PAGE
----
Our love for animals cannot go unmentioned. Whether other creatures feel love as we do I’m not qualified to say, but animals can be devoted to each other, to humans and can sense the emotions we are feeling. We can love a pet equal to a human, especially if we are alone in life. Those who have never connected with animals won’t understand how a pet can tear at our heartstrings and return our love threefold.

While we are talking about love, how many of us love ourselves? Perhaps we have to love ourselves before others can love us. That might mean valuing the incredible and unique person we are and all the elements that make us such an individual. Loving our own imperfections might be a start and if they are that imperfect, we are all capable of changing them.

Beauty is in the eye of who sees it, so when we fall in love with another person, we fall in love with their funny little traits and irksome habits. To us, they are all part of the endearment we feel towards them and their imperfection which to us, are perfect.

Seeking love can be hard; a bit like looking for a needle in a haystack. If we stop looking, take a break and picnic on the haystack, then it’s more likely the needle will prick us in the bum.

That suggests love will come our way when we least expect it. The more we get out and meet people and interact in social situations, the more chance that element of chemistry will be lurking ready to pounce.

Sadly, the reality of love can also mean that love can die, sometimes as a quick realisation, or a slow and painful drifting apart from one another.

When that happens, we have to be careful of the destructive emotion, hate. In a light-hearted way we can have a love/hate relationship with a friend or family member. But falling out of love need not mean falling out of friendship and hating them forever.

If we have ever loved someone, we loved them for the person they were and their qualities that touched our life. If we end up hating that, then we are dismissing a part of our life that brought happiness and contentment. Even if we cannot help but hate something, we need to realise hate is a negative aspect that can eat away at what is positive.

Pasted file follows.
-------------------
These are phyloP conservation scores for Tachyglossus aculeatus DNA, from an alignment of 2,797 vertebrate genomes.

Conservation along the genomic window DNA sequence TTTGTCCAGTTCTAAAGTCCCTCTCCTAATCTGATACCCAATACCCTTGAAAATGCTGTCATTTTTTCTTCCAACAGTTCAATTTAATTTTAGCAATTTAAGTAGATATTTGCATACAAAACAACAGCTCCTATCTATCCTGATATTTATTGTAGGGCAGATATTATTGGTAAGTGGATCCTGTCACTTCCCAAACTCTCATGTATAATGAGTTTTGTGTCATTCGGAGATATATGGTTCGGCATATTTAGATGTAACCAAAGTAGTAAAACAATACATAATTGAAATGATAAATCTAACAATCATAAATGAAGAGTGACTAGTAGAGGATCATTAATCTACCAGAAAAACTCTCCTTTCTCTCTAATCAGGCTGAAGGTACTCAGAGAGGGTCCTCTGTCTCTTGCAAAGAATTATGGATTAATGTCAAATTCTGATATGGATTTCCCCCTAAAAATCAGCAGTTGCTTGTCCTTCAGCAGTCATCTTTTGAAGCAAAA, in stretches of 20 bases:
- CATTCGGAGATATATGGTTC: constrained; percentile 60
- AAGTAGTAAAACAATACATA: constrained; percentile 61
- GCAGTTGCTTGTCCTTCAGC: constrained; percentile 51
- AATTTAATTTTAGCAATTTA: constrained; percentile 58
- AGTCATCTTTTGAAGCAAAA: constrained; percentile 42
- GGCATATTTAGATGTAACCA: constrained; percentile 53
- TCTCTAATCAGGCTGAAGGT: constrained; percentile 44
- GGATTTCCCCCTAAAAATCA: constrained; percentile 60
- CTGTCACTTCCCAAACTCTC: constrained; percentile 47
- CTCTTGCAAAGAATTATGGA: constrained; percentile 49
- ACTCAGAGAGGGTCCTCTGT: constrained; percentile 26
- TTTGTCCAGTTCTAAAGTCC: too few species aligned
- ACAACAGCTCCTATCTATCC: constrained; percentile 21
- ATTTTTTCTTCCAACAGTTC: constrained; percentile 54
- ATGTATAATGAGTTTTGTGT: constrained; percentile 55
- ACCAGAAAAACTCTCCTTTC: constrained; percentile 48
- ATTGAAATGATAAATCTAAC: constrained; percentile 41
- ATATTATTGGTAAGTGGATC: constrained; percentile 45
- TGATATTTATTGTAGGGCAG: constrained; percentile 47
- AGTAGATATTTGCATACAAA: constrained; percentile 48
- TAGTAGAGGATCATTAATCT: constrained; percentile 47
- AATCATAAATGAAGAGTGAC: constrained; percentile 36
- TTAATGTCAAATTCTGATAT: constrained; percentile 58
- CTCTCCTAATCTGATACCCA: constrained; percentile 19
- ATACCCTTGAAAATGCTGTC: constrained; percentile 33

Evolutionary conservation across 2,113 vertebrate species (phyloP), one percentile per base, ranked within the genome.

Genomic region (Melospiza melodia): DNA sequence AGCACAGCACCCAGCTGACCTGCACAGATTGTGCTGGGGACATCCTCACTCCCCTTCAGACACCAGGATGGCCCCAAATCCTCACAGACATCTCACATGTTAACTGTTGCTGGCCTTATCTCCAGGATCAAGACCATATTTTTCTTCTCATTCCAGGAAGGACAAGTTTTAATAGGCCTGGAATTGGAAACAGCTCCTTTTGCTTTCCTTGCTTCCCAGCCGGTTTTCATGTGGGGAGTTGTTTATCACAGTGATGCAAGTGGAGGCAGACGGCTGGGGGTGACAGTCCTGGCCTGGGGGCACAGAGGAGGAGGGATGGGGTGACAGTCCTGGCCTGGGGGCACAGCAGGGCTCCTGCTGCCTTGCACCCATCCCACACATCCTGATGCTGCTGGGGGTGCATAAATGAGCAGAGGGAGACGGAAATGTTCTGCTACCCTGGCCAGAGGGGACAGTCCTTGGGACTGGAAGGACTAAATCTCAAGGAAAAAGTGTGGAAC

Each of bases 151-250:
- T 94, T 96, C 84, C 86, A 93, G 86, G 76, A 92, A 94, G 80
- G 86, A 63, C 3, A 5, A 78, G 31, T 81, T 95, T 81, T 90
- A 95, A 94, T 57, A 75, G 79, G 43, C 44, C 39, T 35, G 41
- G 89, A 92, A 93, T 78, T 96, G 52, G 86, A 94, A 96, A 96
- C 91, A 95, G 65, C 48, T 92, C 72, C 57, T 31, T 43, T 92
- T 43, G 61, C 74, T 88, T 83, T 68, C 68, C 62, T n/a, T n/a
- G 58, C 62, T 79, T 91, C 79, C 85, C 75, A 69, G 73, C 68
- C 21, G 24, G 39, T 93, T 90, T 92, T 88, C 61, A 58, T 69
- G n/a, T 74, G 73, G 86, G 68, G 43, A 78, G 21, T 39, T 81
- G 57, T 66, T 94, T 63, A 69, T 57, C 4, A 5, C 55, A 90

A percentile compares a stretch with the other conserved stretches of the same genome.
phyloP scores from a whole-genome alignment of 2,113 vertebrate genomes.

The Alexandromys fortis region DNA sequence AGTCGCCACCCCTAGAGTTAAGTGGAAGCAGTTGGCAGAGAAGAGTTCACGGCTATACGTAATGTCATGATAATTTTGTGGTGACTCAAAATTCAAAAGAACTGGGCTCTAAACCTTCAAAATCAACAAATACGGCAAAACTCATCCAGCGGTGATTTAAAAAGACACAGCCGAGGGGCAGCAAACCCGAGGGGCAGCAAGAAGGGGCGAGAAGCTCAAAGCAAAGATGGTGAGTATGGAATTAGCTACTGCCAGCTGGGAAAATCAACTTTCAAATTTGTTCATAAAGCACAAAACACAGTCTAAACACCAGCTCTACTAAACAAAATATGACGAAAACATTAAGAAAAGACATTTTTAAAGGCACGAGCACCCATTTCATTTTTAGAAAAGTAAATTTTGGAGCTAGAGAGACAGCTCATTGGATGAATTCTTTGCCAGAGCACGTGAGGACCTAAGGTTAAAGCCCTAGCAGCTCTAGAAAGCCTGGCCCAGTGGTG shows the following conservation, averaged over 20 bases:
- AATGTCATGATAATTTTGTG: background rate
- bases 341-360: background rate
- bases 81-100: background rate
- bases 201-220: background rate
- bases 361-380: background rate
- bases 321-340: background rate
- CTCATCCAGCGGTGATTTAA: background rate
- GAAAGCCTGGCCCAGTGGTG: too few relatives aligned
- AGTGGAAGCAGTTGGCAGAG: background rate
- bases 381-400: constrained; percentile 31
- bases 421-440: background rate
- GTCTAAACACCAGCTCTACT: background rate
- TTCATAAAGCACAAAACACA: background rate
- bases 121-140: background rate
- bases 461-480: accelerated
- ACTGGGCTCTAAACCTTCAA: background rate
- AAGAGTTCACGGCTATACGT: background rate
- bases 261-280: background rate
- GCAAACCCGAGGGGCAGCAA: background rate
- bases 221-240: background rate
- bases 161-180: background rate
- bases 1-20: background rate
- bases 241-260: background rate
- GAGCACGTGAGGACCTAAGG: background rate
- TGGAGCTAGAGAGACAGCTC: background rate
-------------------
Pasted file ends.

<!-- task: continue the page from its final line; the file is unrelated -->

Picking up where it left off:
We are who we are from past experiences, especially the emotional ones. They will be part of our blueprint for the love we have yet to find or present love we need to nurture, value and embrace, lest it is lost before we realise how incredible it is.

When a loved one dies, then the love we had for them intensifies. Life may become temporarily meaningless, pointless and utterly miserable, but our love and grief will indeed speed their spirit on to the next dimension. We learn to live with the pain and over time, the heartache eases. But the love never fades, for love can be consuming, enveloping our very being.

Maybe I know little about love outside of who I have loved and lost and who I love now. But love is love no matter who we are, what side we bat for sexually or what gender we identify with.

I dare not approach the religious aspects of love, not with my record and my perception of some elements of religion. But I will say this:

The strength of love for God, be it within Christianity or Islam, is tangible within society. Respecting that, in some religious quarters across all faiths, love for humanity is dying. Love might be our saviour if Man could embrace all there is to love in this life and be less hateful and intolerant towards what he doesn’t yet comprehend.

If we understand about life, we’ll know that some imperfections deemed by society are real intentions of nature.

In that case, love is much more than it’s made out to be.

Dare I write another word about that?

Very likely, for without love and all the emotions it captures, should any of us actually be here?